What I mean by that is, school is part of the "real world" - so if you are there for career advancement, remember just like there are student's like this woman, so too are there colleagues like her.  How would you handle this at work?  You'd probably do your best work while documenting, documenting, documenting, right?  So you do the same thing now.  If you are in a group project with her, you CYA while doing your best for the project and then you present your work, and the documentation of how the workload was divided, to your boss teacher and let the chips fall where they may.  Learning to work with and deal with slackers is just as valuable a skill as academic knowledge you will pick up in school.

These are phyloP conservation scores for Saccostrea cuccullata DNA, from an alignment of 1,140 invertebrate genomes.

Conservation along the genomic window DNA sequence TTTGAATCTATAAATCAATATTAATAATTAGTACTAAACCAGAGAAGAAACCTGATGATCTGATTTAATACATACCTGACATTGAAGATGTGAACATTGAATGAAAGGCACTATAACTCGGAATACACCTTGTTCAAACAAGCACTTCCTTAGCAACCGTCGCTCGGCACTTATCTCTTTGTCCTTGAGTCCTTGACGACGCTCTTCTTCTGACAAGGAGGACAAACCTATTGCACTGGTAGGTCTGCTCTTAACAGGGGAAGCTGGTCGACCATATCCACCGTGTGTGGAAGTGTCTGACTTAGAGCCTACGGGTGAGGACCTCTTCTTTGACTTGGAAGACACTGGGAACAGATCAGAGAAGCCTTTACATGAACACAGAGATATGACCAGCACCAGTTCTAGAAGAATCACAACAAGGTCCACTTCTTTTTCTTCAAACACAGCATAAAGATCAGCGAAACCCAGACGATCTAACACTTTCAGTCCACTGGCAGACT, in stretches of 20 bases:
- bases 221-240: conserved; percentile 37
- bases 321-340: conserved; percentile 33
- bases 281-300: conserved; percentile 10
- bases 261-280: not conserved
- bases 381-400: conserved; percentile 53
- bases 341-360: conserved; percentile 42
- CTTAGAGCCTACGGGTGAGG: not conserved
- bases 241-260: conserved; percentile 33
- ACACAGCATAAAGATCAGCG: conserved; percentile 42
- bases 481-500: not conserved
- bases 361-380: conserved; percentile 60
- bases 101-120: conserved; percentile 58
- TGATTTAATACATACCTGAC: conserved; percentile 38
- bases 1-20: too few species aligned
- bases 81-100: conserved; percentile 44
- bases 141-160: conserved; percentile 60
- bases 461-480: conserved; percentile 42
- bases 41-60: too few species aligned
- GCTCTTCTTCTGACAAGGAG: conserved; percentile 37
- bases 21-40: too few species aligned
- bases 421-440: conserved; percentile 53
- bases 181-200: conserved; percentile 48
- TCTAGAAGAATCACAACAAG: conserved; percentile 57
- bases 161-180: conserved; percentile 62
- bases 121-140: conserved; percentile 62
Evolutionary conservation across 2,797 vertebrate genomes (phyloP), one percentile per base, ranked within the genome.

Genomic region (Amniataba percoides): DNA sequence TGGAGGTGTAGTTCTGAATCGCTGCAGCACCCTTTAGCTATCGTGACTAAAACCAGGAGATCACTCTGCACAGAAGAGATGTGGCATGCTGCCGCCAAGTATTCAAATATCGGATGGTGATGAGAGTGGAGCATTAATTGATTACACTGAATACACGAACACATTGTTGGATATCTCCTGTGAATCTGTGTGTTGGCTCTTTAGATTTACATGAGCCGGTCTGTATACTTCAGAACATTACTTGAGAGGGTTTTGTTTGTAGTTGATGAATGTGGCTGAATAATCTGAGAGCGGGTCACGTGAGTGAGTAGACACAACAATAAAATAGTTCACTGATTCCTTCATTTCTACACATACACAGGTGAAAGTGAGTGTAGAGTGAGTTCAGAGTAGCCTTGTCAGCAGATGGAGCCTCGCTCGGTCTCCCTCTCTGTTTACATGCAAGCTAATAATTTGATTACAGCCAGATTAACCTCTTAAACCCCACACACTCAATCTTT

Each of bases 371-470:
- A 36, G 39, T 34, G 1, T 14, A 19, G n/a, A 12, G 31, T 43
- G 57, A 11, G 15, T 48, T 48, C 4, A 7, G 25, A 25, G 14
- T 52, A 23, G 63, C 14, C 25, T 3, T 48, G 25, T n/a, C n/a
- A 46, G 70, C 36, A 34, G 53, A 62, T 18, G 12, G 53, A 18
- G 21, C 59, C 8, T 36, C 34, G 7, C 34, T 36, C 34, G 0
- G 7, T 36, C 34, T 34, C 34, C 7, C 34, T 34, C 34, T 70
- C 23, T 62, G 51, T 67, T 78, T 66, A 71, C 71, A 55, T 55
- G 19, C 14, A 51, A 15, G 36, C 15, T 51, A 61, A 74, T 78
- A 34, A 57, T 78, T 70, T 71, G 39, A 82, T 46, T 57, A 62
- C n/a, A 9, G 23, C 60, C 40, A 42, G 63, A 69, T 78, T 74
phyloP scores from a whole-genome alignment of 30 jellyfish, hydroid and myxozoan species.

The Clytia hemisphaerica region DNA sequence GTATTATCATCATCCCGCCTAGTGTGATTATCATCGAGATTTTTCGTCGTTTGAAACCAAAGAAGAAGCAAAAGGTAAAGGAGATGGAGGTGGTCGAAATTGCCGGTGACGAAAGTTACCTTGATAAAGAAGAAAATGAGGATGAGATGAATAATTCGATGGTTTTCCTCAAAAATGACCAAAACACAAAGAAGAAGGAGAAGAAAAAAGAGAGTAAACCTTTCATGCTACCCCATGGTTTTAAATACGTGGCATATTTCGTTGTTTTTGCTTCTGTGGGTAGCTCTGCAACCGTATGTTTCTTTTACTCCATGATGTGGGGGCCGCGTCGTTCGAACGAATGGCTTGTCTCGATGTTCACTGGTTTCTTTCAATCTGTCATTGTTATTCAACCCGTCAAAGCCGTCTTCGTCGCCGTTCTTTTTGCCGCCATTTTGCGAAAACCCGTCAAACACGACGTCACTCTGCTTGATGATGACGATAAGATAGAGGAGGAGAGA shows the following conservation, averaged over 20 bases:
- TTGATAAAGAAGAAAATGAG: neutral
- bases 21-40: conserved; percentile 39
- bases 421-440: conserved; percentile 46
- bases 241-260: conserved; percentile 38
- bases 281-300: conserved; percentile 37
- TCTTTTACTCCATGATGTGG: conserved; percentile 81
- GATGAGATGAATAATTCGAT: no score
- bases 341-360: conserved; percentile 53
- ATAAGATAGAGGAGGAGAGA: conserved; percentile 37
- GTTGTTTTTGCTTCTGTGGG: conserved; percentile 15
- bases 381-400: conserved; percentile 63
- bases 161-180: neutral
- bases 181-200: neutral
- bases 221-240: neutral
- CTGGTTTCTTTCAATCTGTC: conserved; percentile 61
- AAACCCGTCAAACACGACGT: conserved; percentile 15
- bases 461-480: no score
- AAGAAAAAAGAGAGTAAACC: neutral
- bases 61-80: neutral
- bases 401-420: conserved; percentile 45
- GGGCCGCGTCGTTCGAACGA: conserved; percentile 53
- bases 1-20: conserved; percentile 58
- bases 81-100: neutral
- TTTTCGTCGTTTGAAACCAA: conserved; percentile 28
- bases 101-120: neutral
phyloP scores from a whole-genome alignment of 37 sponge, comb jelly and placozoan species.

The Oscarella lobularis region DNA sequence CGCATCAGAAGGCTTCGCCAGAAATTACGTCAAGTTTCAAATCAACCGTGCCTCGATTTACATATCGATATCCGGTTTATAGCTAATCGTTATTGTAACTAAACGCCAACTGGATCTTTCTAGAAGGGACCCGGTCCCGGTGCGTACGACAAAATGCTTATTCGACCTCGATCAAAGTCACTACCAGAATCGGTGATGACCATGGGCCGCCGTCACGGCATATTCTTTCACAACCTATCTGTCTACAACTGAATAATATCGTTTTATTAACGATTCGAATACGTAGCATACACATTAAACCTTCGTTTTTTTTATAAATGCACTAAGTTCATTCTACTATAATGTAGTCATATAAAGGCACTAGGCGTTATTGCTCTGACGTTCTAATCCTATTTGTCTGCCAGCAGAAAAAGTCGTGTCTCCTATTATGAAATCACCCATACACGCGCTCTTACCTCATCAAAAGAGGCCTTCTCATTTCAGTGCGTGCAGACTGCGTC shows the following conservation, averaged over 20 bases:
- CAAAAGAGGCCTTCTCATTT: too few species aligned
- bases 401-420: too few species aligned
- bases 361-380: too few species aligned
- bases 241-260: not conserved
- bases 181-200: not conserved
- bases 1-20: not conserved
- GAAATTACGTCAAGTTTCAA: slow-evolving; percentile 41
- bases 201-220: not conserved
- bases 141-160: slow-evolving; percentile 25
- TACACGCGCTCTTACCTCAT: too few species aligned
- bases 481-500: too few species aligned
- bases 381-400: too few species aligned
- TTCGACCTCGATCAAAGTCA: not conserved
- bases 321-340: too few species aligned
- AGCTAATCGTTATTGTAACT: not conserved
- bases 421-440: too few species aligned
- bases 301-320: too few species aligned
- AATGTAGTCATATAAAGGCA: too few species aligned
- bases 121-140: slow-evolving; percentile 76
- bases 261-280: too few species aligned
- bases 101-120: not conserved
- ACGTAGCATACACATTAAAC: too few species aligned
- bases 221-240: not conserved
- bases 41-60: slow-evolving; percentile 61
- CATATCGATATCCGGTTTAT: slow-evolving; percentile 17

If you are in grad school not for career advancement, but simply for the love of learning and knowledge, then just push forward yourself and let her figure out she's a slacker that no one wants to carry the load for.

MrTango

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Re: Student Introductions/setting expecations for the course.
« Reply #4 on: January 28, 2013, 02:28:50 PM »
At this point, since she isn't doing anything that would affect your grade in the course, I'd say nothing and let the instructor deal with her.

Did the instructor see her refusal to answer the introduction questions?  If so, that along with her tardiness with assignments should clue the instructor in that she isn't serious about the course.

Zilla

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Re: Student Introductions/setting expecations for the course.
« Reply #5 on: January 28, 2013, 02:32:25 PM »